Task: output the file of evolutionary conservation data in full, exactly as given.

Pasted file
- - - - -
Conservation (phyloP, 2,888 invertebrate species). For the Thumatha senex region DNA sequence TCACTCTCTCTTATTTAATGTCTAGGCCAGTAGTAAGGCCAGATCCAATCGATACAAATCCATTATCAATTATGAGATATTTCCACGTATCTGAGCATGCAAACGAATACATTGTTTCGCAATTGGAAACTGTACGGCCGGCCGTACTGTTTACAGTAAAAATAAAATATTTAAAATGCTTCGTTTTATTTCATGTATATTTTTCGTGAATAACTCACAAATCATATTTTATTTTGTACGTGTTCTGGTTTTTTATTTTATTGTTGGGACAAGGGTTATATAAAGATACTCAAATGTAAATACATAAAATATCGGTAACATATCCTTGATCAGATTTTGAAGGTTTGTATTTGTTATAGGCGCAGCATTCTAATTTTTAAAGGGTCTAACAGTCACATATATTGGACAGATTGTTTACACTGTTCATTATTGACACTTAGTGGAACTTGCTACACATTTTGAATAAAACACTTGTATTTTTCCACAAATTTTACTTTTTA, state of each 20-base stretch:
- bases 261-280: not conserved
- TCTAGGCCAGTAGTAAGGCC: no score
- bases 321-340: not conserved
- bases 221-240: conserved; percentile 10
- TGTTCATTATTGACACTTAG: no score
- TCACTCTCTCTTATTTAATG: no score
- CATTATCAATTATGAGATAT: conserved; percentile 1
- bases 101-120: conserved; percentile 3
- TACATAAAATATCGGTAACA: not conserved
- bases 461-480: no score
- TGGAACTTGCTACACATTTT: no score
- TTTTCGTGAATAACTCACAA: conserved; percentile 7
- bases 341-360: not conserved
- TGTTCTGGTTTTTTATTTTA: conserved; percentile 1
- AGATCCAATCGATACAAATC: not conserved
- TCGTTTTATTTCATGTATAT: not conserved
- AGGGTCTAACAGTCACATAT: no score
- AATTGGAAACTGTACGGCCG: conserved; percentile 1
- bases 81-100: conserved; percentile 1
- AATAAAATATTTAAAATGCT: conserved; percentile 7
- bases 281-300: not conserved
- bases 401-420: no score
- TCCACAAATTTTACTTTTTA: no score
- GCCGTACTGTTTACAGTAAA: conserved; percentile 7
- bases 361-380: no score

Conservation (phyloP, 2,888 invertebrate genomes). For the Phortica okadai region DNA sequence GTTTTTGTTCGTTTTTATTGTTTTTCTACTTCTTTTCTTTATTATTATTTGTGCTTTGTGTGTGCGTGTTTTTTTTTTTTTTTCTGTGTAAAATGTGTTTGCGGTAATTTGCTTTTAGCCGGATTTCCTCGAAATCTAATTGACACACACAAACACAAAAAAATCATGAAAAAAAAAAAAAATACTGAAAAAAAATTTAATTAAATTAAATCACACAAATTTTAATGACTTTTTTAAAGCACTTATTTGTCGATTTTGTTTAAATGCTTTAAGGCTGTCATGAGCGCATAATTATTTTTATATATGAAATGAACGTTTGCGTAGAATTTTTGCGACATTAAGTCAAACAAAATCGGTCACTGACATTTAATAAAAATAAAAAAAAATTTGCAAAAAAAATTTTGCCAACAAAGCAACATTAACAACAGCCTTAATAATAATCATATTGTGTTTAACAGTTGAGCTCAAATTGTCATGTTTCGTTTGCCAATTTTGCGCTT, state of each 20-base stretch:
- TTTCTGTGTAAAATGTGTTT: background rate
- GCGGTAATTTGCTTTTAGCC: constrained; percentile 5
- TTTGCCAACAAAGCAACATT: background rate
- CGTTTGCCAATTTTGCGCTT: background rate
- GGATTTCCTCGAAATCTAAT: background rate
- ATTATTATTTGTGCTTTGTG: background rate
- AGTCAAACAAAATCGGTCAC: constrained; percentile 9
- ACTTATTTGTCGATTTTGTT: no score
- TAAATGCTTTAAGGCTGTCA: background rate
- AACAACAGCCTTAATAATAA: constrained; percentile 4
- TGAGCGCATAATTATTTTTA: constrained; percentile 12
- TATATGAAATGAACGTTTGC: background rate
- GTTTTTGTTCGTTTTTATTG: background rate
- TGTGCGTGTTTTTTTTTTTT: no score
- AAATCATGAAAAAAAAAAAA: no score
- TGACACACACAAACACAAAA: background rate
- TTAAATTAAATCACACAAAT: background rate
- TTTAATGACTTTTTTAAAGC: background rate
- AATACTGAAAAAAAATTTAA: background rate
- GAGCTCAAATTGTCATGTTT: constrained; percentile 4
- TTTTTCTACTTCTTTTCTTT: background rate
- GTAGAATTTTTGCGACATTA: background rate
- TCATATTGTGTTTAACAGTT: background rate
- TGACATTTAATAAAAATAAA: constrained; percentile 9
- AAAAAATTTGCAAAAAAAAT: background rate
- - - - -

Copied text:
Conservation (phyloP, 2,888 invertebrate species). For the Thumatha senex region DNA sequence TCACTCTCTCTTATTTAATGTCTAGGCCAGTAGTAAGGCCAGATCCAATCGATACAAATCCATTATCAATTATGAGATATTTCCACGTATCTGAGCATGCAAACGAATACATTGTTTCGCAATTGGAAACTGTACGGCCGGCCGTACTGTTTACAGTAAAAATAAAATATTTAAAATGCTTCGTTTTATTTCATGTATATTTTTCGTGAATAACTCACAAATCATATTTTATTTTGTACGTGTTCTGGTTTTTTATTTTATTGTTGGGACAAGGGTTATATAAAGATACTCAAATGTAAATACATAAAATATCGGTAACATATCCTTGATCAGATTTTGAAGGTTTGTATTTGTTATAGGCGCAGCATTCTAATTTTTAAAGGGTCTAACAGTCACATATATTGGACAGATTGTTTACACTGTTCATTATTGACACTTAGTGGAACTTGCTACACATTTTGAATAAAACACTTGTATTTTTCCACAAATTTTACTTTTTA, state of each 20-base stretch:
- bases 261-280: not conserved
- TCTAGGCCAGTAGTAAGGCC: no score
- bases 321-340: not conserved
- bases 221-240: conserved; percentile 10
- TGTTCATTATTGACACTTAG: no score
- TCACTCTCTCTTATTTAATG: no score
- CATTATCAATTATGAGATAT: conserved; percentile 1
- bases 101-120: conserved; percentile 3
- TACATAAAATATCGGTAACA: not conserved
- bases 461-480: no score
- TGGAACTTGCTACACATTTT: no score
- TTTTCGTGAATAACTCACAA: conserved; percentile 7
- bases 341-360: not conserved
- TGTTCTGGTTTTTTATTTTA: conserved; percentile 1
- AGATCCAATCGATACAAATC: not conserved
- TCGTTTTATTTCATGTATAT: not conserved
- AGGGTCTAACAGTCACATAT: no score
- AATTGGAAACTGTACGGCCG: conserved; percentile 1
- bases 81-100: conserved; percentile 1
- AATAAAATATTTAAAATGCT: conserved; percentile 7
- bases 281-300: not conserved
- bases 401-420: no score
- TCCACAAATTTTACTTTTTA: no score
- GCCGTACTGTTTACAGTAAA: conserved; percentile 7
- bases 361-380: no score

Conservation (phyloP, 2,888 invertebrate genomes). For the Phortica okadai region DNA sequence GTTTTTGTTCGTTTTTATTGTTTTTCTACTTCTTTTCTTTATTATTATTTGTGCTTTGTGTGTGCGTGTTTTTTTTTTTTTTTCTGTGTAAAATGTGTTTGCGGTAATTTGCTTTTAGCCGGATTTCCTCGAAATCTAATTGACACACACAAACACAAAAAAATCATGAAAAAAAAAAAAAATACTGAAAAAAAATTTAATTAAATTAAATCACACAAATTTTAATGACTTTTTTAAAGCACTTATTTGTCGATTTTGTTTAAATGCTTTAAGGCTGTCATGAGCGCATAATTATTTTTATATATGAAATGAACGTTTGCGTAGAATTTTTGCGACATTAAGTCAAACAAAATCGGTCACTGACATTTAATAAAAATAAAAAAAAATTTGCAAAAAAAATTTTGCCAACAAAGCAACATTAACAACAGCCTTAATAATAATCATATTGTGTTTAACAGTTGAGCTCAAATTGTCATGTTTCGTTTGCCAATTTTGCGCTT, state of each 20-base stretch:
- TTTCTGTGTAAAATGTGTTT: background rate
- GCGGTAATTTGCTTTTAGCC: constrained; percentile 5
- TTTGCCAACAAAGCAACATT: background rate
- CGTTTGCCAATTTTGCGCTT: background rate
- GGATTTCCTCGAAATCTAAT: background rate
- ATTATTATTTGTGCTTTGTG: background rate
- AGTCAAACAAAATCGGTCAC: constrained; percentile 9
- ACTTATTTGTCGATTTTGTT: no score
- TAAATGCTTTAAGGCTGTCA: background rate
- AACAACAGCCTTAATAATAA: constrained; percentile 4
- TGAGCGCATAATTATTTTTA: constrained; percentile 12
- TATATGAAATGAACGTTTGC: background rate
- GTTTTTGTTCGTTTTTATTG: background rate
- TGTGCGTGTTTTTTTTTTTT: no score
- AAATCATGAAAAAAAAAAAA: no score
- TGACACACACAAACACAAAA: background rate
- TTAAATTAAATCACACAAAT: background rate
- TTTAATGACTTTTTTAAAGC: background rate
- AATACTGAAAAAAAATTTAA: background rate
- GAGCTCAAATTGTCATGTTT: constrained; percentile 4
- TTTTTCTACTTCTTTTCTTT: background rate
- GTAGAATTTTTGCGACATTA: background rate
- TCATATTGTGTTTAACAGTT: background rate
- TGACATTTAATAAAAATAAA: constrained; percentile 9
- AAAAAATTTGCAAAAAAAAT: background rate